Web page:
The regulations governing maternity rights in the UK state that all pregnant employees have the right to 26 weeks' ordinary maternity leave (OML). Women with 26 weeks' service at the 15th week before the baby is due are entitled to a further 26 weeks' additional maternity leave (AML) which is unpaid.

In this article, the Head of Equality at Thompsons' Employment Rights Unit in London, looks at holiday entitlement during both periods of leave.


Does Holiday accrue during OML?

Under the Maternity and Parental Leave Regulations 1999, women on ordinary maternity leave (OML) retain all their contractual rights (except for pay), as though they were still at work.

That means the woman still has the right to accrue holiday during her OML as she would have done at work. In practice this means that she can take whatever paid holiday she has accrued before or after her maternity leave.


Can she carry holiday over?

The right to carry holiday over from one leave year to the next depends, however, on the terms of the woman's contract (and not the legislation governing maternity leave).

If the contract says she can carry the holiday over, then no problem. That principle also applies to holiday accrued during maternity leave just as much as it would to normal leave.

But what happens when the contract does not allow for holiday to be carried over, or says nothing about it? This is a particular problem for women who do not have time to take their holiday after their maternity leave and before the end of the leave year. The obvious answer is that they should take it before the maternity leave starts.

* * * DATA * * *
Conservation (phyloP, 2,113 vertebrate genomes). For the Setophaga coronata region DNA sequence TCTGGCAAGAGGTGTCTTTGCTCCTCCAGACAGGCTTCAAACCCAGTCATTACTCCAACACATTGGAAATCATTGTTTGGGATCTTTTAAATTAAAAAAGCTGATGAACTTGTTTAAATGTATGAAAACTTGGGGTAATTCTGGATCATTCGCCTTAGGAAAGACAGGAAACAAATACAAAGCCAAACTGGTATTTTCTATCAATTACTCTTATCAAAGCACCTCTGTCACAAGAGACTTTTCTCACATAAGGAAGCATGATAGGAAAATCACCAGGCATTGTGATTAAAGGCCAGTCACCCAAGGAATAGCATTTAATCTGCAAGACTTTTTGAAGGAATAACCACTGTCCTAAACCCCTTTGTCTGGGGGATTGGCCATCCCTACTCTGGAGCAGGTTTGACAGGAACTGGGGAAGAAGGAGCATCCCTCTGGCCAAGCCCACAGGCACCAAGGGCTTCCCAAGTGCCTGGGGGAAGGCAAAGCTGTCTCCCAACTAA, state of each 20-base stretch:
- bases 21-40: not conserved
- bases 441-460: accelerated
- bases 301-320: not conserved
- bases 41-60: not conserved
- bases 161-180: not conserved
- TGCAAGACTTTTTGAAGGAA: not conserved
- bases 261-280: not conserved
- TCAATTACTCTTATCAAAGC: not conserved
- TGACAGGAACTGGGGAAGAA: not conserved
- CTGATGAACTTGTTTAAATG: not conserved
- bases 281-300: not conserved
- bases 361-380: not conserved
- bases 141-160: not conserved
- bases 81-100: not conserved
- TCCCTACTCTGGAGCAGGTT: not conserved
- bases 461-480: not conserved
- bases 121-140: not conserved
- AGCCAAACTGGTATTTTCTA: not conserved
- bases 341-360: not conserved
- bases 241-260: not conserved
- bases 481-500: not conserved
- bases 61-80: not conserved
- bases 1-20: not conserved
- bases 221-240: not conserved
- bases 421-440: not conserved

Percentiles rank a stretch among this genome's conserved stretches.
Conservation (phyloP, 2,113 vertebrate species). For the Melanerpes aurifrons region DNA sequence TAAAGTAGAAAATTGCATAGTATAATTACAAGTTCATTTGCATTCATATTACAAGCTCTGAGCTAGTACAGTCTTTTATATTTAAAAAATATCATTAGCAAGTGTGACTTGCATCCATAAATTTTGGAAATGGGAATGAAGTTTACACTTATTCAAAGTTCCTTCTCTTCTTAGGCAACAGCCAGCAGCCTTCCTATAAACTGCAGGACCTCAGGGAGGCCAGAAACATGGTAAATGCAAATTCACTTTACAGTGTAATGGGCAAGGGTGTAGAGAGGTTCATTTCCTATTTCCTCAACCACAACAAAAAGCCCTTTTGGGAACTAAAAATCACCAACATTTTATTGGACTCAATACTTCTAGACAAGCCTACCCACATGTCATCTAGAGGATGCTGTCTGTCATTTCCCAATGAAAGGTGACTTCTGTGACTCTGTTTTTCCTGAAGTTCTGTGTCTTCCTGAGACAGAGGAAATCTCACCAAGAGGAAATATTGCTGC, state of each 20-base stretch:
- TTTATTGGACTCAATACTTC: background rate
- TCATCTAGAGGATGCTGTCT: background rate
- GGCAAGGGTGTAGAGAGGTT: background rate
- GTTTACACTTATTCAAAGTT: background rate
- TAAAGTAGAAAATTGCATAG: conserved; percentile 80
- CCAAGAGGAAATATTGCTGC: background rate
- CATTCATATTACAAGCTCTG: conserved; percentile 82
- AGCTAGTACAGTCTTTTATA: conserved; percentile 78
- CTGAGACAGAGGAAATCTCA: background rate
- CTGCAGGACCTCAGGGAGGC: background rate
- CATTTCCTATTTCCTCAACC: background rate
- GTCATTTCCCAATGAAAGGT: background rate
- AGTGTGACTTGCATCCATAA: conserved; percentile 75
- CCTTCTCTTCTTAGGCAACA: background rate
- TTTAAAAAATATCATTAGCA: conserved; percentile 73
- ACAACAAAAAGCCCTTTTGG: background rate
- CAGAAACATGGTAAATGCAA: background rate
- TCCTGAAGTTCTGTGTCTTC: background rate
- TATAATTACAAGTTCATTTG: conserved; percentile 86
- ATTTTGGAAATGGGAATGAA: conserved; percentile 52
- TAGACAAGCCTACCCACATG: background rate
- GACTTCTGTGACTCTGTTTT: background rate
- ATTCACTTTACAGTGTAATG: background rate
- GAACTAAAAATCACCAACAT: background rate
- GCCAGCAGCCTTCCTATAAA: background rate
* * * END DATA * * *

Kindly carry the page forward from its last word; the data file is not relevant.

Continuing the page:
What happens if she cannot take the holiday before OML?

But if the woman cannot use up her holiday entitlement before going on leave (perhaps because of the demands of the business, or because she has already gone on leave), what happens then?

Until recently, employers have basically said that if the woman does not "use it", she "loses it". However, following the decision by the European Court of Justice (ECJ) in Gomez v Continental Industrias del Caucho (2004, IRLR 407) (LELR 90), there may now be a way round this (although this does depend on how the case is interpreted in the courts here).

Basically, Ms Gomez' contract was governed by a collective agreement, which stated that all staff had to take leave during one of two specified periods over the summer shutdown. However, those periods coincided with Ms Gomez' maternity leave.

The ECJ said that the employer could not get round the requirement to give four weeks' annual leave under the Working Time Regulations (WTR), nor 14 weeks' maternity leave under the Pregnant Workers Directive, by relying on the collective agreement. It said that Ms Gomez was therefore entitled to take her annual leave after the summer shut down.
This decision may, therefore, mean that employers have to allow holidays to be carried over in situations where the woman has not been able to take her holiday before going on maternity leave.


Can contractual leave be carried over?